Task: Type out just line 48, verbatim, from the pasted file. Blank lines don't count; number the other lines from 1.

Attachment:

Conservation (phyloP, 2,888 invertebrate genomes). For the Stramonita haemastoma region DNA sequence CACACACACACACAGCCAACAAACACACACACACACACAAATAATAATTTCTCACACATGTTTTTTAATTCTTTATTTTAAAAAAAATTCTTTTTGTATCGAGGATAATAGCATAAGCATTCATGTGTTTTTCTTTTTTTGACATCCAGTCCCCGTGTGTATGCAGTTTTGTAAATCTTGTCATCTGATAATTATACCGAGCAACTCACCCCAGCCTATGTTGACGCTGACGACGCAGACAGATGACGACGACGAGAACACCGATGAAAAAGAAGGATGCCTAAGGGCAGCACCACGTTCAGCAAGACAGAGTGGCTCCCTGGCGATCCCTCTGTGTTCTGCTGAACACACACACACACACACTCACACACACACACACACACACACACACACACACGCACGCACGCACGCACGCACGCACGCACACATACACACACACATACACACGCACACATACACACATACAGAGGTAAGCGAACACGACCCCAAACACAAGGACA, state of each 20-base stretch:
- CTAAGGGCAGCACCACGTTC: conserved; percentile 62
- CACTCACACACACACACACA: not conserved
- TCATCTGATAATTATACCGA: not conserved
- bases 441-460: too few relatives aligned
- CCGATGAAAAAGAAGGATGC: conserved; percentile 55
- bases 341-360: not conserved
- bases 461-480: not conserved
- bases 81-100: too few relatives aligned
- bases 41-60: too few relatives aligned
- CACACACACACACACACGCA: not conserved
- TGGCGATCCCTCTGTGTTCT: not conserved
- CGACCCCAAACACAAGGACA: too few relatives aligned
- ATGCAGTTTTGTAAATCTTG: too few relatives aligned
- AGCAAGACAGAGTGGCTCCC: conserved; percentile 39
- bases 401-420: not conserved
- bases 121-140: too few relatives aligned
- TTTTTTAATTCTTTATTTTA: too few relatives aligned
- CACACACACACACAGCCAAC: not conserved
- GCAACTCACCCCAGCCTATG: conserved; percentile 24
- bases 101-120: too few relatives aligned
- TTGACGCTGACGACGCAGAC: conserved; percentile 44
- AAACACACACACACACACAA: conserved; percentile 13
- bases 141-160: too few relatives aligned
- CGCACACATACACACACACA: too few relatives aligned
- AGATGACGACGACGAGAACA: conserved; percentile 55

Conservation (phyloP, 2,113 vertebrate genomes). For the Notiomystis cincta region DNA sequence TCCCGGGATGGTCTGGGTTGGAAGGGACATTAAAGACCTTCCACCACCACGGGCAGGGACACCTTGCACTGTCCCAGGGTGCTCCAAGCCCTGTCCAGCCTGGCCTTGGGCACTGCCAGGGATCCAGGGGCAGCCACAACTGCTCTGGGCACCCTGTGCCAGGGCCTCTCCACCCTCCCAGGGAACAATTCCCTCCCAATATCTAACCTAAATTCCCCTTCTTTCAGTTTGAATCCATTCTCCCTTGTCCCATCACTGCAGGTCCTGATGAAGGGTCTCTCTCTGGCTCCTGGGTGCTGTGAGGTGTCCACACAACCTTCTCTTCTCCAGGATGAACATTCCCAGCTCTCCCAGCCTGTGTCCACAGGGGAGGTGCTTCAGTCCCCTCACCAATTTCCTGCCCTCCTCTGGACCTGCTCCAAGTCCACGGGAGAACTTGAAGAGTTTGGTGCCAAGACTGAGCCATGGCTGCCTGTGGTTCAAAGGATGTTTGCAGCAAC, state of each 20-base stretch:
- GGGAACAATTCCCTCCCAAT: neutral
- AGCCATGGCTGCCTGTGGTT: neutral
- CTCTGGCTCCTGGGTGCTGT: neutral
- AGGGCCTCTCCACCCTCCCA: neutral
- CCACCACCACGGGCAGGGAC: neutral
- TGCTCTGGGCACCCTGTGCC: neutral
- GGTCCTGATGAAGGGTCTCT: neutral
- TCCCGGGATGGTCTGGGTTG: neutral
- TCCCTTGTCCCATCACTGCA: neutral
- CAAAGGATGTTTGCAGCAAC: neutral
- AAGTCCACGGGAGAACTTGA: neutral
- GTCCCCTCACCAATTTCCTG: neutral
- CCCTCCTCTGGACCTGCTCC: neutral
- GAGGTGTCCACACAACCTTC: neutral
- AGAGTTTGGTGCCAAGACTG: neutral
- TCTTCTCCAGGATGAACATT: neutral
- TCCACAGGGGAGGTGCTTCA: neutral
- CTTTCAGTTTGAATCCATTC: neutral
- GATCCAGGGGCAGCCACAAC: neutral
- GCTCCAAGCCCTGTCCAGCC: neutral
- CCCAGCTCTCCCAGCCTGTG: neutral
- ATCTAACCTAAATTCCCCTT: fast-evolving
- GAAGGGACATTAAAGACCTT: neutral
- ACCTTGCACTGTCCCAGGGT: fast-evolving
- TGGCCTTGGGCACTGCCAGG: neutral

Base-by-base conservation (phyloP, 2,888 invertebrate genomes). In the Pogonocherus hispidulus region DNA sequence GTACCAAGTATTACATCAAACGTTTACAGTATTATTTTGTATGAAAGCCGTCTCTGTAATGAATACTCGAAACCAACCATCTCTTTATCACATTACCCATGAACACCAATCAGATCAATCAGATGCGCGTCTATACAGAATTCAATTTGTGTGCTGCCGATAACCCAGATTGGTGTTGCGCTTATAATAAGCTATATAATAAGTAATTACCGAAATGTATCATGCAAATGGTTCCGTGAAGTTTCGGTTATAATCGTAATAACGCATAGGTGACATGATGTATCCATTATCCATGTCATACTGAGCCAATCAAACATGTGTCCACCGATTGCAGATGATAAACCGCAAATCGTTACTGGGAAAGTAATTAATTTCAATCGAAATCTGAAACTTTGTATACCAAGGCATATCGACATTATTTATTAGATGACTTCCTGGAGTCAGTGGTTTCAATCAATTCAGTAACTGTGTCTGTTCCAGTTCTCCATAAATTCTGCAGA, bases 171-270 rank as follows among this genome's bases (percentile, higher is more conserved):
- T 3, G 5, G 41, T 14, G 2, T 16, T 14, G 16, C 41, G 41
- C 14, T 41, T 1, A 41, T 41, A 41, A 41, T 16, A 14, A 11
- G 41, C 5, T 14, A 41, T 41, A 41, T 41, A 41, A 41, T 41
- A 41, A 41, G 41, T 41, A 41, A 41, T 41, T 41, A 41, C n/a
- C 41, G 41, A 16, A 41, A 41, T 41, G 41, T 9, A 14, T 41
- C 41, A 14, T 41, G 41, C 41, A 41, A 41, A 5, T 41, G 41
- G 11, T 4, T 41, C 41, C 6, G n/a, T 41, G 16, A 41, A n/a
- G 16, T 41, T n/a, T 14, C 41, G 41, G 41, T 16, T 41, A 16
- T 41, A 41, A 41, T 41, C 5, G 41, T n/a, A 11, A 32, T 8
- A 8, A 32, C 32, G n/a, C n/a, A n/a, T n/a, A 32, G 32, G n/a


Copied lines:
- CCCAGCTCTCCCAGCCTGTG: neutral